A Platte County man found guilty of first-degree assault faces a 12-year prison term for scalding a two-year-old child with hot water.
Daniel Rose, 32, received the sentence Thursday, Aug. 25 in Platte County Circuit Court from judge James Van Amburg. Rose’s attorney asked that his client receive probation, while prosecutors recommended prison. Because the Platte County Prosecutor’s Office charged Rose with first-degree assault, he must serve at least 85 percent of his sentence to become eligible for parole.
“This is a truly heartbreaking case of child abuse,” Platte County prosecuting attorney Eric Zahnd said. “This young child will carry the physical and emotional scars of this awful crime for the rest of his life.”
The sentence comes more than three years after the crime.
On March 26, 2013, Kansas City (Mo.) Police officers went to the 7600 block of NW Milrey Drive after a report of child abuse. Upon arrival, Rose said he had been watching his girlfriend’s two-year-old child and had seen a rash on the child.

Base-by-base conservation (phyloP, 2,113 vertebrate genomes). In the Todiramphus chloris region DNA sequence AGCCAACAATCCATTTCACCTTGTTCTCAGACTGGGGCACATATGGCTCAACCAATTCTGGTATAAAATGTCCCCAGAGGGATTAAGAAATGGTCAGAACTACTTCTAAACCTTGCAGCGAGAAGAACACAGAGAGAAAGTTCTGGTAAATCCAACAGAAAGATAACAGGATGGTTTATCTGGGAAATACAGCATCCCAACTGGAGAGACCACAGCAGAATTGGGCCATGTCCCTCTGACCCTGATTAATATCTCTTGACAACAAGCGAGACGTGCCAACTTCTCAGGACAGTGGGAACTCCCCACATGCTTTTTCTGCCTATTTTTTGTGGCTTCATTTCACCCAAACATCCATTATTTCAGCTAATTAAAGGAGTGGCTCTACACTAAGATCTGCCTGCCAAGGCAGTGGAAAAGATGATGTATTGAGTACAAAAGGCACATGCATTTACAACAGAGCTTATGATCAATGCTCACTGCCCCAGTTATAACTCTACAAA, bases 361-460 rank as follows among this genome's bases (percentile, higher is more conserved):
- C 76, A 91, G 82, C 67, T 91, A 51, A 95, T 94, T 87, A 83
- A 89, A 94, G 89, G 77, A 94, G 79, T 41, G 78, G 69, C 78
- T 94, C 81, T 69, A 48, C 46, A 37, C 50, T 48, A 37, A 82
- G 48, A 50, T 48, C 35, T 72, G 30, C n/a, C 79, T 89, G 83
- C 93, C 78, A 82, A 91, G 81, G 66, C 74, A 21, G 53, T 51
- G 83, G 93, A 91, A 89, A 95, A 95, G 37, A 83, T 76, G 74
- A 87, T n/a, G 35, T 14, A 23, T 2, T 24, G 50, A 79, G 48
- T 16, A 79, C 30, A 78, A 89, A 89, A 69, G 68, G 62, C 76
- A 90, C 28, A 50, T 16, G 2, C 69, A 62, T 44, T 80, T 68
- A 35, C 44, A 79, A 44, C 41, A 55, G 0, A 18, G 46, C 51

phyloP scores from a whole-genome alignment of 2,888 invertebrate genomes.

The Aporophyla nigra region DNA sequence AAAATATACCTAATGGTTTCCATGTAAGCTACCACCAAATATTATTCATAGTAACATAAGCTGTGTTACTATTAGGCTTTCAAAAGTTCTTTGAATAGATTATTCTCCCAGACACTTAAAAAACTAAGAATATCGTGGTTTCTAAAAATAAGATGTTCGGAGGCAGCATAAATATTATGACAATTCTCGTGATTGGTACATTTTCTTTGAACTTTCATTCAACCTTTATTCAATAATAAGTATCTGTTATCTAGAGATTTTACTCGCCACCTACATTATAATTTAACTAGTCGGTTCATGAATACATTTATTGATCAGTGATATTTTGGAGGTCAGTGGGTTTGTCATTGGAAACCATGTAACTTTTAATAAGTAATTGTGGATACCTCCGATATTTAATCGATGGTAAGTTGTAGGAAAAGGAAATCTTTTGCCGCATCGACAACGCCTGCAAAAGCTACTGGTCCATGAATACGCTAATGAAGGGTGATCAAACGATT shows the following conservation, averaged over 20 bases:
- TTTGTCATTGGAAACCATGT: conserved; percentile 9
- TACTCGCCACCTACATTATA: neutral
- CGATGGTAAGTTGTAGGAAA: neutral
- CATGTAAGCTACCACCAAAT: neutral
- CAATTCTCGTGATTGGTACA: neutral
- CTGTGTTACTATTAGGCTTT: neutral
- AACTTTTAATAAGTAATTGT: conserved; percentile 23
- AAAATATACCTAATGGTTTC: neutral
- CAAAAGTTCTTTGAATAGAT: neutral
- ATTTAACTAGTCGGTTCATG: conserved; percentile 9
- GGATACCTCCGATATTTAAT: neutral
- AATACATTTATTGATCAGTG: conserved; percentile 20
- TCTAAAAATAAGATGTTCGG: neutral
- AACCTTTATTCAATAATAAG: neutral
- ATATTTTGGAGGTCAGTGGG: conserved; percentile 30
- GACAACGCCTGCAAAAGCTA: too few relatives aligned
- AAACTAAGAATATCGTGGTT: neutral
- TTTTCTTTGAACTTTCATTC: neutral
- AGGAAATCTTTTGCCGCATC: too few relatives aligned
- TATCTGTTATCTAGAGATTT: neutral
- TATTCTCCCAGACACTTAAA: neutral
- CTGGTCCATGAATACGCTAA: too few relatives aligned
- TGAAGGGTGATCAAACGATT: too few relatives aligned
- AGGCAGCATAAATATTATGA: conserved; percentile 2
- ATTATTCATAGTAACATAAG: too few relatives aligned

Rose had not called 911 but had instead called the child’s mother at work.
After being texted a photo of her child, the victim’s mother rushed home and took the child to Children’s Mercy Hospital. Medical staff treated extensive first and second degree burns covering more than 20 percent of the child’s body, including the genitals and buttocks, which had blistered. In the emergency room physician’s opinion, the injuries were consistent with the child being dunked in hot water.
Rose then changed his story, claiming the child had soiled a diaper and fell into the tub while he was drawing a bath. However, the emergency room physician vehemently rejected any suggestion that the injuries could have been accidental.
The crime clearly left a lasting impression on the victim, according to Zahnd.
“More than three years after this terrible assault, this young child is still terrified of taking a bath and must instead be showered,” he said. “This child was undoubtedly screaming in pain when dunked in scalding water, but instead of immediately calling for medical attention, this defendant tried to cover his tracks.”